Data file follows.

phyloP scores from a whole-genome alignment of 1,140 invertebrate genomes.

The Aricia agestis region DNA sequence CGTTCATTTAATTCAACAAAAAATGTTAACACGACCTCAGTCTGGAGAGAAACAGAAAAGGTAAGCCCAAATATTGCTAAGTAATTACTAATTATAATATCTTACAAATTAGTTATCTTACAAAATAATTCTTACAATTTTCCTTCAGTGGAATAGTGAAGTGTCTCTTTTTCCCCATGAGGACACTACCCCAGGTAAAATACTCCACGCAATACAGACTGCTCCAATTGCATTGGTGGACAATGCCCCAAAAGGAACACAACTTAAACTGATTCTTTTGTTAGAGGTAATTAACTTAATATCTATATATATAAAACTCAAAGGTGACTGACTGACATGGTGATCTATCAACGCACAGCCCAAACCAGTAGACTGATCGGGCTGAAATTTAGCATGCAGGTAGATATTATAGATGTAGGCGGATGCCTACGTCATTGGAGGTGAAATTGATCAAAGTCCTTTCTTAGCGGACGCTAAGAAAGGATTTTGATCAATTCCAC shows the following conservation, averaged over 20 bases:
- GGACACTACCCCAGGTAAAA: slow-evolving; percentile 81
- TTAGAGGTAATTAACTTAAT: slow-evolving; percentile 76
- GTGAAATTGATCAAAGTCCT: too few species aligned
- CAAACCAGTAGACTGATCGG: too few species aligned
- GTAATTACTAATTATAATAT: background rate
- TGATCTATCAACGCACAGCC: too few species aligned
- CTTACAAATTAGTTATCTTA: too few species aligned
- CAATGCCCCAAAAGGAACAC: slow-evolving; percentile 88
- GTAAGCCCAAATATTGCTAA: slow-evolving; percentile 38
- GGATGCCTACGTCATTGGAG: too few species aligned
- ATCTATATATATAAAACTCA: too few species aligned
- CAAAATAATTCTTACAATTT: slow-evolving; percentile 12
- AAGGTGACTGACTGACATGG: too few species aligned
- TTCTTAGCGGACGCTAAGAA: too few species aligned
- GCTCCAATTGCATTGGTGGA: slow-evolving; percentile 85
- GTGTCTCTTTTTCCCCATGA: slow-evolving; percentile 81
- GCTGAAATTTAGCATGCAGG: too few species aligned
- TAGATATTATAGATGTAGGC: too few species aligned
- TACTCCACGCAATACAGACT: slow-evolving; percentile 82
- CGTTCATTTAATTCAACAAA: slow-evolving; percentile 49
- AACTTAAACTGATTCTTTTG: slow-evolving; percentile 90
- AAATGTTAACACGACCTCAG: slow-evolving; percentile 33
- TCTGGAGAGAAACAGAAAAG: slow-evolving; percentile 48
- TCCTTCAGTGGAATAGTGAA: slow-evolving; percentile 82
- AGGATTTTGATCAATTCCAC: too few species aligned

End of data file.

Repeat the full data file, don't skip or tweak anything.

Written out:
phyloP scores from a whole-genome alignment of 1,140 invertebrate genomes.

The Aricia agestis region DNA sequence CGTTCATTTAATTCAACAAAAAATGTTAACACGACCTCAGTCTGGAGAGAAACAGAAAAGGTAAGCCCAAATATTGCTAAGTAATTACTAATTATAATATCTTACAAATTAGTTATCTTACAAAATAATTCTTACAATTTTCCTTCAGTGGAATAGTGAAGTGTCTCTTTTTCCCCATGAGGACACTACCCCAGGTAAAATACTCCACGCAATACAGACTGCTCCAATTGCATTGGTGGACAATGCCCCAAAAGGAACACAACTTAAACTGATTCTTTTGTTAGAGGTAATTAACTTAATATCTATATATATAAAACTCAAAGGTGACTGACTGACATGGTGATCTATCAACGCACAGCCCAAACCAGTAGACTGATCGGGCTGAAATTTAGCATGCAGGTAGATATTATAGATGTAGGCGGATGCCTACGTCATTGGAGGTGAAATTGATCAAAGTCCTTTCTTAGCGGACGCTAAGAAAGGATTTTGATCAATTCCAC shows the following conservation, averaged over 20 bases:
- GGACACTACCCCAGGTAAAA: slow-evolving; percentile 81
- TTAGAGGTAATTAACTTAAT: slow-evolving; percentile 76
- GTGAAATTGATCAAAGTCCT: too few species aligned
- CAAACCAGTAGACTGATCGG: too few species aligned
- GTAATTACTAATTATAATAT: background rate
- TGATCTATCAACGCACAGCC: too few species aligned
- CTTACAAATTAGTTATCTTA: too few species aligned
- CAATGCCCCAAAAGGAACAC: slow-evolving; percentile 88
- GTAAGCCCAAATATTGCTAA: slow-evolving; percentile 38
- GGATGCCTACGTCATTGGAG: too few species aligned
- ATCTATATATATAAAACTCA: too few species aligned
- CAAAATAATTCTTACAATTT: slow-evolving; percentile 12
- AAGGTGACTGACTGACATGG: too few species aligned
- TTCTTAGCGGACGCTAAGAA: too few species aligned
- GCTCCAATTGCATTGGTGGA: slow-evolving; percentile 85
- GTGTCTCTTTTTCCCCATGA: slow-evolving; percentile 81
- GCTGAAATTTAGCATGCAGG: too few species aligned
- TAGATATTATAGATGTAGGC: too few species aligned
- TACTCCACGCAATACAGACT: slow-evolving; percentile 82
- CGTTCATTTAATTCAACAAA: slow-evolving; percentile 49
- AACTTAAACTGATTCTTTTG: slow-evolving; percentile 90
- AAATGTTAACACGACCTCAG: slow-evolving; percentile 33
- TCTGGAGAGAAACAGAAAAG: slow-evolving; percentile 48
- TCCTTCAGTGGAATAGTGAA: slow-evolving; percentile 82
- AGGATTTTGATCAATTCCAC: too few species aligned